I met Stephanie Bond this weekend. Yes, the Stephanie Bond, the highly successful, prolific, and wonderful novelist. She is the epitome of Southern gentility, very soft-spoken, and gracious.
She gave a one-day workshop at the Nebraska Romance Writer's 5th Annual Conference and although I no longer belong to NRW or RWA, and even though I have been experiencing writer-burn-out, I still went. I wasn't quite sure if I wanted to go, but I'm so glad I did. Not only did I glean some great writing advice and wisdom, but I also feel energized. Two of my friends and I are forming a critique group and we've already set a deadline for ourselves to get started. This has given me focus, and I'm suddenly rarin' to go.
There's just something about being with other writers - face to face - that is, well, essential. I haven't had that lately, and I miss it. Internet communication can only take you so far.
Here's a few tidbits of advice from Stephanie:
--Stephanie always writes a synopsis before she starts the book. Always. Does she sometimes deviate from it? Yes. But what's important is that she has a roadmap of her book. And here is the second important thing she does - she gives that synopsis to her critique partner. That way if there are any holes in the story, her critique partner can point them out before Stephanie even starts writing. This is exactly what my friends and I are going to do - we each have to have a synopsis of our story to each other in two weeks. Here's the crucial part - do not discuss the book with your critique partners before you send them the synopsis. That way they act just like an editor - they know nothing about your book and cannot fill in the holes of the story with the information you've already given them.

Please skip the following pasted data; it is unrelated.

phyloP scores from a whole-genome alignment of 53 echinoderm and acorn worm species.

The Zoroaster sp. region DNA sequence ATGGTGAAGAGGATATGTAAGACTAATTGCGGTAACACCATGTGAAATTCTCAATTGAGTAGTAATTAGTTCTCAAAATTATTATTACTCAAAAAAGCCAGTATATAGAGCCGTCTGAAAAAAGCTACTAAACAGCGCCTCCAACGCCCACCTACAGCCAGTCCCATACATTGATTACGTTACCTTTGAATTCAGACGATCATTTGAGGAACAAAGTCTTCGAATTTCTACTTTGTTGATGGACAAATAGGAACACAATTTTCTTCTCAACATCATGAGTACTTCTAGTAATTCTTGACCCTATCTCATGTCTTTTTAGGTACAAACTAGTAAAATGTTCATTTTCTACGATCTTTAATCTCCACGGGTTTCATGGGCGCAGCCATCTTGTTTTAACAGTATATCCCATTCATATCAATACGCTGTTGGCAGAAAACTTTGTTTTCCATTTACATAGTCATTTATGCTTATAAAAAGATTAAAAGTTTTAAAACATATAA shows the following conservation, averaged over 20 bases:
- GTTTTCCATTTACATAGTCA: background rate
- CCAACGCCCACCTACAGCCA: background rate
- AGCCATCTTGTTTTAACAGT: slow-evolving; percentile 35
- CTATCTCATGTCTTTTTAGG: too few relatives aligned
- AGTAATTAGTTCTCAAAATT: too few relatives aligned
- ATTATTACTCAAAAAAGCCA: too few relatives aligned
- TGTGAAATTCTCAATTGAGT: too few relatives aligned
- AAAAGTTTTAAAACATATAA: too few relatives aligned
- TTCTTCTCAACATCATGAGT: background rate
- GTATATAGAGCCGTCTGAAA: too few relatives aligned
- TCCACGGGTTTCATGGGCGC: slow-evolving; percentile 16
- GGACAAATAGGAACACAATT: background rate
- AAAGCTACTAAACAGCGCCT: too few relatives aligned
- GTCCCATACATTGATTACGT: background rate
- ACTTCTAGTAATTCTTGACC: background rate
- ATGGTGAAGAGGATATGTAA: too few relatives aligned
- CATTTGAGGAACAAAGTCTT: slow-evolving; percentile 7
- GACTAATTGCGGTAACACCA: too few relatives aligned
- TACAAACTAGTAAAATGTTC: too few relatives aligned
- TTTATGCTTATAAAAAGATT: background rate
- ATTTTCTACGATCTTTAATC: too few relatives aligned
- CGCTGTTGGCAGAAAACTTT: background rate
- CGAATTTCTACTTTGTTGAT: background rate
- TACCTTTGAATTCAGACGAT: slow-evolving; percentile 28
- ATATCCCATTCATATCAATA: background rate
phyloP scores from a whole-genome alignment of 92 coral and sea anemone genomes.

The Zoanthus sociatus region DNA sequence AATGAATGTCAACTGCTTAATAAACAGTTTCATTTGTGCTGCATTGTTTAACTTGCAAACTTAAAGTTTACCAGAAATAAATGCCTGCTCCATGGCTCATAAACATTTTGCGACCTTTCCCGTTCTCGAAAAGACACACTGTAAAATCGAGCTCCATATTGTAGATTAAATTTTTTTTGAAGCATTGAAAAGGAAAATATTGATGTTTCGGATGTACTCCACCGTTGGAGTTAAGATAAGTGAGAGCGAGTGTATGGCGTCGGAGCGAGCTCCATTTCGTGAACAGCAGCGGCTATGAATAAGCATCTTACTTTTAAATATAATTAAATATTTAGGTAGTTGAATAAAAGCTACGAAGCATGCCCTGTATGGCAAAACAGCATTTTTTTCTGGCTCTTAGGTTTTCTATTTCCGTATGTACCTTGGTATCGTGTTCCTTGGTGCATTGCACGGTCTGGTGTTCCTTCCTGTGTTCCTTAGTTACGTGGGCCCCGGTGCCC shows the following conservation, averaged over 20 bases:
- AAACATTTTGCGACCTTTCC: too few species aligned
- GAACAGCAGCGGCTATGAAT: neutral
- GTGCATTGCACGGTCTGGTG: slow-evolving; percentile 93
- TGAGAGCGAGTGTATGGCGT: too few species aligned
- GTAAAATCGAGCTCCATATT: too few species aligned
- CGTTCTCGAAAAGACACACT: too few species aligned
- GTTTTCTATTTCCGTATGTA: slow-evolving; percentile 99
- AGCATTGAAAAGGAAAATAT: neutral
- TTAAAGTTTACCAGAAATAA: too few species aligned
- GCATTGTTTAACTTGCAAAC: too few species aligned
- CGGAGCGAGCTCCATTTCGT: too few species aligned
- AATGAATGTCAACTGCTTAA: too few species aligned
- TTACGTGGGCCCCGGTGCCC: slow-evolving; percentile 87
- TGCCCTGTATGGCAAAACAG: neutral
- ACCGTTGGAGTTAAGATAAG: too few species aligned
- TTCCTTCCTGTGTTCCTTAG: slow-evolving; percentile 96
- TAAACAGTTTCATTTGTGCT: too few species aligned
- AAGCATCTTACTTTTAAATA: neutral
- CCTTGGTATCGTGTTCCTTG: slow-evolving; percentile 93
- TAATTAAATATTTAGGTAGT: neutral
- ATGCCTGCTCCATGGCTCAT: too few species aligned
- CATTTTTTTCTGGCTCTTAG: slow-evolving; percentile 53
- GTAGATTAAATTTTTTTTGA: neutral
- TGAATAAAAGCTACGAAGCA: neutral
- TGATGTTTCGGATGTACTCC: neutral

--Your story begins on the day your character changes. Simple enough. But this will help you get rid of all that gunky backstory.
--Use definitive sentences in your novel. What are definitive sentences? Think of the most often-quoted movie lines. For example, "This could be the beginning of a beautiful friendship." or "Life is like a box of chocolates. You never know what you're gonna get." Those lines are memorable and can reflect a turning point for your character, and can set apart the beginning of your book, a chapter, or even a paragraph. Make a conscious effort to include these types of sentences.
--If you're writing a tragic story or it doesn't end in a "happily-ever-after", then above all, do one thing: Leave the reader with hope.
And on the business side of things, if you're struggling to find time to write, remember this: We take as much time as we give ourselves. You're the CEO of your own business - your writing business. Write a business plan to help you keep on track and know where you're going.
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